I’ve already ranted about science by press release, but another effect that seems to be on the increase is the situation where a press release is issues making a claim that is not really backed up by the science it’s reporting. The cynic in me says that this is because this is seen as the best way to get a headline.
There have been several recent cases, the most notable of which is 55 Cancri e: the “diamond planet.” This story garnered headlines and news stories around the world, but could it really be true?
Looking at the paper in question closely, the answer is well, maybe. That’s not what you get by reading the press release from Yale, however. Consider this. The number of times the word diamond appears in the paper is two. The number of times the word diamond appears in the Yale press release is nine!
In the peer-reviewed paper, the mentions of diamond are in the input to the physical model trying to describe the interior of the planet. There’s no mention of diamonds in the abstract or conclusions. The paper is titled “A possible carbon-rich interior in Super-Earth 55 Cancri e” – not so much clarity there, eh?
I should point out again that there is certainly a possibility that the core of this planet is some form of diamond. The problem is that what is told to the media is not what is told to scientists: there have also been studies that find the planet could have an iron-rich core as well. Somewhere along the line, this is got put forward as the most likely scenario, when that’s not really true.
Not quite as bad, but still annoying, is the “zombie planet“, also known as Fomalhaut b. I’ve also read this referred to as the “phoenix planet“, which at least makes a bit more sense. The idea is that it’s a planet that was announced, then doubt was cast upon it, and then it was re-claimed as a planet. It’s back from the dead, not undead!
A little more background for those interested: this planet was first claimed in late 2008 by scientists who imaged a small something orbiting Fomalhaut in optical light with the Hubble Space Telescope. Subsequent observations in the infrared could find no trace of the object, which is not at all what you’d expect. If anything a planet should be far brighter in the infrared than the optical. This is because planets are warm, and heat radiation is emitted at wavelengths longer than the eye can see. The original discovery paper also suggested this should be the case.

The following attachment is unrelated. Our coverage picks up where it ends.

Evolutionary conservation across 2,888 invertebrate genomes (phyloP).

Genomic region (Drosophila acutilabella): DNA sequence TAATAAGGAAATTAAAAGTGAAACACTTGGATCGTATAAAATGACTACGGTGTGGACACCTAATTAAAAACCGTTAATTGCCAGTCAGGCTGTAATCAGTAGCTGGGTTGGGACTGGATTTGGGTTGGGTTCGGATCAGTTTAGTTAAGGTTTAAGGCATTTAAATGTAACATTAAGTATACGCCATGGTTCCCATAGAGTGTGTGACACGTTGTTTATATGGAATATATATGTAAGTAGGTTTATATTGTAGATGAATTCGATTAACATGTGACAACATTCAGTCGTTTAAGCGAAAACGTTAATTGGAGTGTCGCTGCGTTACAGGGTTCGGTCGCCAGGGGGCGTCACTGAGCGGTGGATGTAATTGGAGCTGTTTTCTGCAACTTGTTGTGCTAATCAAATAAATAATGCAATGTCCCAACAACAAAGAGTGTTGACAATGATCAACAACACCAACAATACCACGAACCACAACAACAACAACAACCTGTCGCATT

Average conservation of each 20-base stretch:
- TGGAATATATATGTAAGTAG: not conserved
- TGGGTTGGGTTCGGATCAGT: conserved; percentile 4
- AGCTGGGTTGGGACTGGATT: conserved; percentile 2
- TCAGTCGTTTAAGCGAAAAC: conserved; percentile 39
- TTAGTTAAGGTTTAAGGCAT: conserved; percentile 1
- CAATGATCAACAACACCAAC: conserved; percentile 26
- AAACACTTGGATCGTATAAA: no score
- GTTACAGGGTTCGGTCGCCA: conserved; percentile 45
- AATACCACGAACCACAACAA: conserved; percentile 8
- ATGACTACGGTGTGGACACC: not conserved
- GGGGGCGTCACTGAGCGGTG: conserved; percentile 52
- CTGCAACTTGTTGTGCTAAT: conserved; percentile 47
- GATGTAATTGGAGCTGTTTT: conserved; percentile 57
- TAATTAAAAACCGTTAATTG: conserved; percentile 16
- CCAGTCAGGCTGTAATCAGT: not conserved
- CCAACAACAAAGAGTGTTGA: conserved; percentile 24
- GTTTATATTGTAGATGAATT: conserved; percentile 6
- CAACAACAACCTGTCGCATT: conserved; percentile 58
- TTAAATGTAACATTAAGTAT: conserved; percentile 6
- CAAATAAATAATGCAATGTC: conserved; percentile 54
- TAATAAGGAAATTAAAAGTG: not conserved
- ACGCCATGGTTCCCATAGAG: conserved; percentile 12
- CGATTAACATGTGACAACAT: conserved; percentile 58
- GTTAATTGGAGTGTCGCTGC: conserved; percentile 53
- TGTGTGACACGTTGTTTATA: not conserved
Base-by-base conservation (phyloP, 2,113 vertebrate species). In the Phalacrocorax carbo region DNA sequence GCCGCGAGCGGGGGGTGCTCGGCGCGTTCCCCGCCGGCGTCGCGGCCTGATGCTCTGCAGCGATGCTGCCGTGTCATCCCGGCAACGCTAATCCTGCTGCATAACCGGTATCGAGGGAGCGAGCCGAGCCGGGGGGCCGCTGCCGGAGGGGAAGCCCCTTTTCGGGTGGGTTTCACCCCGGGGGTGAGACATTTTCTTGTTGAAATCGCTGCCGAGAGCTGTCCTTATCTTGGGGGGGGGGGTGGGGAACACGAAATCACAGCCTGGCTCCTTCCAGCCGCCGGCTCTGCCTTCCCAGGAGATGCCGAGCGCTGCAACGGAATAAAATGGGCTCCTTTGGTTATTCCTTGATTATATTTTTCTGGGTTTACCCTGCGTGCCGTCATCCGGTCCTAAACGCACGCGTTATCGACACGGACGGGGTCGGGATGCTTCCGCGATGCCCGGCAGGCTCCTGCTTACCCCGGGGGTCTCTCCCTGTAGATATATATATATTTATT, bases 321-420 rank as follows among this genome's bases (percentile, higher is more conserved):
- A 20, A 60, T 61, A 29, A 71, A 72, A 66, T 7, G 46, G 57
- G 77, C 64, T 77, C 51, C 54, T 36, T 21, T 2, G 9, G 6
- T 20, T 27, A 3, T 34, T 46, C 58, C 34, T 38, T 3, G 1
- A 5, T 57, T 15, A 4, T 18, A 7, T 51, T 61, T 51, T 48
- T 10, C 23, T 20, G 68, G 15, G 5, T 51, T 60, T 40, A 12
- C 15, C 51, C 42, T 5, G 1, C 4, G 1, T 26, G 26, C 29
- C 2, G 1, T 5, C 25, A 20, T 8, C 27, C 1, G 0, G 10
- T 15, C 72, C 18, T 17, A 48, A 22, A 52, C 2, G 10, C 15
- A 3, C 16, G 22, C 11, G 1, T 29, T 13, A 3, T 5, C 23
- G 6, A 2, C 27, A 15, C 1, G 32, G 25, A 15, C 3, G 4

I’m not going to argue whether Fomalhaut b is real or not here – that’s for peer-reviewed journals based on observations. What annoys me about this story is not the science, but the cheap buy-in to a current fad in popular culture that is not even relevant! All to get into the headlines… it’s a little sad that science, or at least astronomy, has been reduced to this.
So, should we be worried about this kind of thing? A little: it seems to me that it’s on the increase, and it definitely pushes science towards the “fast food news ghetto“, something I’ve discussed before. The last thing that we need is this sort of trivialisation being caused – however inadvertently – by scientists themselves. These days scientists need to put the right spin on a story just like anyone else, but the story still has to represent the science.
To show that I’m not all doom and gloom: you can come up with a good, catchy (some might say wacky) headline without stretching the truth, here’s a great press release headline: “Astronomers discover deep-fried planets.” It’s about planets that have apparently survived their parent star’s expansion to become a red giant, and may have in fact caused the star to lose most of it’s outer layers. Cool! 🙂